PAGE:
I showed off my ingenious packing job to my wife, expounding on the fact that her precious bowls were safe in the bowels of the computer case. She rolled her eyes at me (a common occurrence when I share my brilliant ideas with her), and I went off to wrap the case in a blanket and put it in our lightest piece of luggage, a large duffel bag filled with lots of clothing.

Now one or two readers may be leaning back in their chairs, astounded at my brilliance, but I suspect that the majority will have spotted the teensy-weensy little flaw in my cunning plan. I am ashamed to admit that I didn’t spot it until we were actually in the airport.

Beirut’s Rafic Hariri International Airport differs from most in that you clear your first security check before checking in. It was only as we were in the queue that it suddenly occurred to me that airport security might be somewhat unimpressed with my irregular packing scheme.

As I watched the duffel bag go through the scanner, the guy at the machine sat up and looked at me. “What do you have in the bag?” he asked.

“It’s just my computer.”

“Can you please take it out of the bag and run it through the scanner again?” So I opened the duffel bag, dumped half the clothes on the floor, pulled out the computer, unwrapped it from the blanket, and sent it through the x-ray machine again. The guy pointed at a big dark blob on the screen, and asked, “What’s this?”

“I think it’s one of my wife’s ceramic bowls,” I answered.

“Can you please open the computer up and show me?”

“Uh, no, I don’t know where my screwdriver is.”

The security guy at the front of the x-ray machine walked around to look at the screen, and there was an animated discussion as both pointed and debated what they should do. One was of the opinion that only an idiot would try to smuggle something out of the country in a computer case, while the other pointed out (quite rightly) that only an idiot would pack a ceramic bowl in a computer case.

The suspicious security guy then came over to me and asked for my passport. He escorted us to the check-in desks, told my wife and kids to wait there, and escorted me and the computer to the other side of the airport where there was another security checkpoint, and, more importantly, his boss.

“Can you please open the case?” the boss asked, in that calm tone that professional soldiers use just before beating you to a pulp and tossing you into deepest corner of Gitmo.

“Um, I don’t have my screwdriver. I’m sorry,” I answered sheepishly.

He looked at me steadily, said “Ok,” and then wandered away, presumably to find a screwdriver. As I waited for him to return, I started fiddling with the screws. I managed to unscrew the first with my fingers, but couldn’t get the second one undone.

One of the security guys saw what I was doing, and, to my lasting astonishment, handed me a sharp-tipped knife. Granted, it was just a dinner knife, but still… I used the knife to unscrew the final screw and handed the knife back to the security guy. He called the boss back over (he still hadn’t found a screwdriver), and I started to open the case for him.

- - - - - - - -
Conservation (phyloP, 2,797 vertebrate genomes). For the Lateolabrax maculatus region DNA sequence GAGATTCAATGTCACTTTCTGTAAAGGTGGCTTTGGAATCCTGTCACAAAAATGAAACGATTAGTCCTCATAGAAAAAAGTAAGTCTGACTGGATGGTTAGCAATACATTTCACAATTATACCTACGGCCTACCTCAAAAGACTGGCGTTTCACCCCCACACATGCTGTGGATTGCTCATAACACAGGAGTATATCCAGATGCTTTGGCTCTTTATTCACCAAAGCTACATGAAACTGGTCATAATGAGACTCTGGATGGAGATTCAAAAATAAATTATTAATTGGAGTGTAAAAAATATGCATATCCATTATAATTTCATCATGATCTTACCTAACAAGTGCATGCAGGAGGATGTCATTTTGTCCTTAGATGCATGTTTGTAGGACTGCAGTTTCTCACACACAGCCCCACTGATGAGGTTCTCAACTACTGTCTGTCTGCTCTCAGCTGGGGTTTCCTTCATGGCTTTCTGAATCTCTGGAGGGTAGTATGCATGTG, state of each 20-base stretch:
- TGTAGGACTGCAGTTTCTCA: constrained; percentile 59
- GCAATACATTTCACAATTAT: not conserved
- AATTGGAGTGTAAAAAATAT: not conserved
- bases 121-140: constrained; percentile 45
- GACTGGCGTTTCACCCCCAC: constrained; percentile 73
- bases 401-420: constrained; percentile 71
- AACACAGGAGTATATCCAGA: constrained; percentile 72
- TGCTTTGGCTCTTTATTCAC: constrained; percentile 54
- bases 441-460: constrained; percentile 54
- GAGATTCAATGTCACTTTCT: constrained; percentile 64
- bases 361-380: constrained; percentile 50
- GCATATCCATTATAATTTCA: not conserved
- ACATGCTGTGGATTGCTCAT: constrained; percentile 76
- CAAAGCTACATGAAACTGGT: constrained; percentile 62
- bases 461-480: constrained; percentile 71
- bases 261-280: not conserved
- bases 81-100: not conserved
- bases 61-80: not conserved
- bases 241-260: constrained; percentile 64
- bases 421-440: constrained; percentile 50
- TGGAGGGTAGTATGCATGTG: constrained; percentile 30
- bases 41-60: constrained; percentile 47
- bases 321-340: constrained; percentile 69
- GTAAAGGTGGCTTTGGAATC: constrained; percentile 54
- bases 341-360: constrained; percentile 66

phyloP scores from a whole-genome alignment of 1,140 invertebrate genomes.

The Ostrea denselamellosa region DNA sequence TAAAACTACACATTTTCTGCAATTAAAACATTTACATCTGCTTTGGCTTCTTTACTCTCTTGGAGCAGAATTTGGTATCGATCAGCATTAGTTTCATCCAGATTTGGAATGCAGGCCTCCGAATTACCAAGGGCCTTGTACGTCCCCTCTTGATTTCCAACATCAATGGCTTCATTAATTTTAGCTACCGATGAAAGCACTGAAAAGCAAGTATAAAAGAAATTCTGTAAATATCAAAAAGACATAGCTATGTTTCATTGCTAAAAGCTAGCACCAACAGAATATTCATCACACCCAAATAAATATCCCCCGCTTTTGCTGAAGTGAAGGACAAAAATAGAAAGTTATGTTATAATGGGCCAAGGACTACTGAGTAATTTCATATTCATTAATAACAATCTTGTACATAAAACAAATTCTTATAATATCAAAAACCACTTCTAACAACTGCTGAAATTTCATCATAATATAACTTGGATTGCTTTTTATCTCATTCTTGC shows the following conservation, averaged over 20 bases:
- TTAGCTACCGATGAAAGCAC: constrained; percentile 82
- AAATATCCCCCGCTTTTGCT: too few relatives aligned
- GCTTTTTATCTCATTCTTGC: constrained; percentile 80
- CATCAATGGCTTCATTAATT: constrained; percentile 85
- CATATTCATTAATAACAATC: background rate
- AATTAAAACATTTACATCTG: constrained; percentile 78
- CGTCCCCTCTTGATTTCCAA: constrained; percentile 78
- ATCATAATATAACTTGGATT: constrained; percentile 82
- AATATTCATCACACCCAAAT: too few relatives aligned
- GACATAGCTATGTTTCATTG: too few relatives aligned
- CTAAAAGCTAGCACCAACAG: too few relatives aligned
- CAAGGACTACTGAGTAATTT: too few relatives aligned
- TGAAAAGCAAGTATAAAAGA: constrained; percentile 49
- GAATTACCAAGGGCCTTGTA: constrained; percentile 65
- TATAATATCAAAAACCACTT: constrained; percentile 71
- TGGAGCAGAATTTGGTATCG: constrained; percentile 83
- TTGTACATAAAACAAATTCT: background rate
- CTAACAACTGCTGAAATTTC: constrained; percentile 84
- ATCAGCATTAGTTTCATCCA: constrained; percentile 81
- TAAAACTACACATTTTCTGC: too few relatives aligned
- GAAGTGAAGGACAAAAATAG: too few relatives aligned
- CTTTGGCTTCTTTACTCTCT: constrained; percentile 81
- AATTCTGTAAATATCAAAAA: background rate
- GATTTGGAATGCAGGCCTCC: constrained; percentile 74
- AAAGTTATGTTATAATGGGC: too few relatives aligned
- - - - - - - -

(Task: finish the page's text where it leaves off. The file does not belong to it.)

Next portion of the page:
“Stand back! Don’t touch it!” he ordered.

I stepped back as five security guys surrounded my computer and started to pull out and examine each item. The socks and underwear used as padding went flying everywhere. It was obvious that these guys had decided that I was a smuggler and they were going to catch me!

One guy pulled out a ceramic bowl and held it up to the light, checking for who knows what. Another opened up my Wii remotes, pulled the batteries out of them and checked for anything that shouldn’t be there. A third tried to pull the graphics card out of the computer case, and, when it wouldn’t come, used the flashlight on his phone to see if anything was hidden in the GPU fan.

I watched as the fourth pulled out a souvenir Starbucks mug, removed it from the box, examined the box in detail, checked the mug for hidden compartments, and then put the mug back in the box. The fifth guy then picked up the Starbucks mug and repeated the examination, just in case the fourth guy had missed something.

When it became obvious that I wasn’t trying to smuggle anything illegal out of the country, the security guys gradually drifted away in disappointment. I was left with one guy who handed me my passport, told me to pack my computer back up, and then stood back and watched as I tried to fit everything back into the case.

As I used the dinner knife to put the screws back in, he looked at me, and said, “That’s a very… unusual… way to pack. Why did you do it?”

I gave him the only response I could. “It seemed like a good idea at the time.”

I took my computer back to my family at the check-in desk, packed it into the duffel bag, and checked it to Ireland. When we picked it up in Dublin, everything in the case had survived the journey, and the computer worked perfectly. I still don’t know if using a computer case as a suitcase was a very good idea or a very bad one.